Discover more from The Weekly Stuff Wordcast
TV Review: FX's "Fargo" wraps up a triumphant, provocative, wildly entertaining series
This has been an insanely good year for television so far – between newcomers like True Detective and Review, returning dramas reaching new creative heights like Hannibal and Game of Thrones, a strong creative resurgence from NBC comedies Community and Parks and Recreation, and the eternal greatness of Mad Men, this has already become one of my favorite years of TV viewing in recent memory (and that list doesn’t include several hugely acclaimed titles I have yet to catch up on) – and yet I am quite sure that no show this year has taken me aback quite as strongly as FX’s Fargo.
Nor has any show debuted in 2014 with such immense creative baggage hanging over its head. Joel and Ethan Coen’s Fargo is more than just one of the most acclaimed and beloved films of the 1990s – it is one of the great American movies, one that seems to grow in stature and adoration with each passing year, and while it isn’t necessarily my favorite Coen Brothers film (I love much of their work with roughly equal passion), I think it may well be the clearest, most resounding representation of their voice. And as with any voice so intensely singular, theirs is not an easy one to replicate, especially given how much their style has influenced the modern media landscape (in many ways, I think Breaking Bad owes as much to Fargo the movie as Fargo the TV series does, so deftly does it weave humor, violence, and pathos together against a stark American setting). Suffice it to say, making a Fargo TV series seemed, initially, like the height of folly, a fool’s exercise in living up to an impossible standard.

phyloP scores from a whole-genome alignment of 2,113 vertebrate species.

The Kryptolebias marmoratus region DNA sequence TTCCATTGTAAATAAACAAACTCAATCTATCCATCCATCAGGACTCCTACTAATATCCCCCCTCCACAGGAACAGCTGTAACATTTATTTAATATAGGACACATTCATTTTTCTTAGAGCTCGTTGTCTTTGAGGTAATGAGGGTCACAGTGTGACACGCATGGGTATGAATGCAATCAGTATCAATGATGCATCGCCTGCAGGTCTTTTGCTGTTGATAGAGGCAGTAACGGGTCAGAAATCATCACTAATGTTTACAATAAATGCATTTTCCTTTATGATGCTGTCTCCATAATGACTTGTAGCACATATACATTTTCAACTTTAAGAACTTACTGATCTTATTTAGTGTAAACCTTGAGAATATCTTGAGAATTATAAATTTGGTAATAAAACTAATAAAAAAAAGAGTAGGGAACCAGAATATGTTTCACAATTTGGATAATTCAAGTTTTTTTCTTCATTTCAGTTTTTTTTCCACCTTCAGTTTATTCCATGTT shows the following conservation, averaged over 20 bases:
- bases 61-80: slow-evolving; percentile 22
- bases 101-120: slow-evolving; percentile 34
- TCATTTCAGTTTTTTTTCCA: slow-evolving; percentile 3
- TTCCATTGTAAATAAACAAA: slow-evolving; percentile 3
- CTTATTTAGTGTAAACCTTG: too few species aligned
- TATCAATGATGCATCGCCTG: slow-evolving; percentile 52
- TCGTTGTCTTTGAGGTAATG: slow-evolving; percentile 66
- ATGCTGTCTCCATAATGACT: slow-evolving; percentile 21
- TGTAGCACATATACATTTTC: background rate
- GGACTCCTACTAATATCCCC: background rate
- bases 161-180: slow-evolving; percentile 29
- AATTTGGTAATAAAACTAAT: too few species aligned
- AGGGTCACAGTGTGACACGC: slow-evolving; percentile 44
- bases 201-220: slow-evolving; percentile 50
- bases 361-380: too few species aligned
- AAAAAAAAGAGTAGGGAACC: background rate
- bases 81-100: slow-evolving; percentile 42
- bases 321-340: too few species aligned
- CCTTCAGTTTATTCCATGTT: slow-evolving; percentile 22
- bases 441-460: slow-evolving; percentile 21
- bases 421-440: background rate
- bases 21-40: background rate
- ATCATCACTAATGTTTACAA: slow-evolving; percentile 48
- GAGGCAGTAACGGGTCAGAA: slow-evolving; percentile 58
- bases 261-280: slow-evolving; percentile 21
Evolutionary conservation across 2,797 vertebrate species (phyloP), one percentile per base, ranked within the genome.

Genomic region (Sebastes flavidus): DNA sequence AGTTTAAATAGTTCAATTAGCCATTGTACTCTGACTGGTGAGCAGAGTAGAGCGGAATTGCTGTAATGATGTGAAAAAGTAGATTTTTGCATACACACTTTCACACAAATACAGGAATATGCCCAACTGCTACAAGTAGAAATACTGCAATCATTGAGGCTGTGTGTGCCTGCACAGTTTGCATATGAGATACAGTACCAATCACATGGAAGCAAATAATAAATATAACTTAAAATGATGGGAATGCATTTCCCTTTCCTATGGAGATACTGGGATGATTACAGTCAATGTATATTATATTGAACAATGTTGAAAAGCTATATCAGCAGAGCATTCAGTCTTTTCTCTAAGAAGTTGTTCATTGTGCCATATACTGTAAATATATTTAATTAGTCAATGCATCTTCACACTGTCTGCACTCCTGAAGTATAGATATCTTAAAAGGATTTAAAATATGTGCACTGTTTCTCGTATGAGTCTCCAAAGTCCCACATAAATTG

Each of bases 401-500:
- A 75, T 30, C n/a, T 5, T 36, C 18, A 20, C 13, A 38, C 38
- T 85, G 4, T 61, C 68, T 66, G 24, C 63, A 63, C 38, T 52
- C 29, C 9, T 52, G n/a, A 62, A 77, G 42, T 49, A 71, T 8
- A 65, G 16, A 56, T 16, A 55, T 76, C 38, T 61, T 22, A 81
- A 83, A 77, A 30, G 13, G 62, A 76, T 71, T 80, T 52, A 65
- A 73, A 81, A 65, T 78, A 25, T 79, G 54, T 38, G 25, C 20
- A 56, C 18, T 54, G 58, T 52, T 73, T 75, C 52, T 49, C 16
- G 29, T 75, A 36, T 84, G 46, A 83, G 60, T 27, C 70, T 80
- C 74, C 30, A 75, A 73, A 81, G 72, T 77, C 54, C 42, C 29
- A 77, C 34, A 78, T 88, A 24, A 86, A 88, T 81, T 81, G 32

Yet as soon as Fargo the series arrived, it set its own standard, and if anything, I may find myself preferring the TV show to the movie now that all ten episodes have aired. Writer Noah Hawley has taken the thematic and stylistic core of the Coen Brothers film and dived even deeper, probing the depths of human darkness and heights of human decency to degrees the film certainly pointed towards, but could not reach in 90 minutes. The audacity of Hawley’s Fargo is that it chose to use the Coens’ Fargo as a springboard, the first step towards an even richer and more complex discussion of violence, masculinity, the repression of American Midwest society, and the value of goodness and decency in a world marked by darkness, and the brilliance of the series is that it actually had the intelligence, wit, insight, and dramatic sensibilities necessary to pull it off.
Spoiler-filled thoughts on tonight’s series finale, and the series as a whole, coming up after the jump...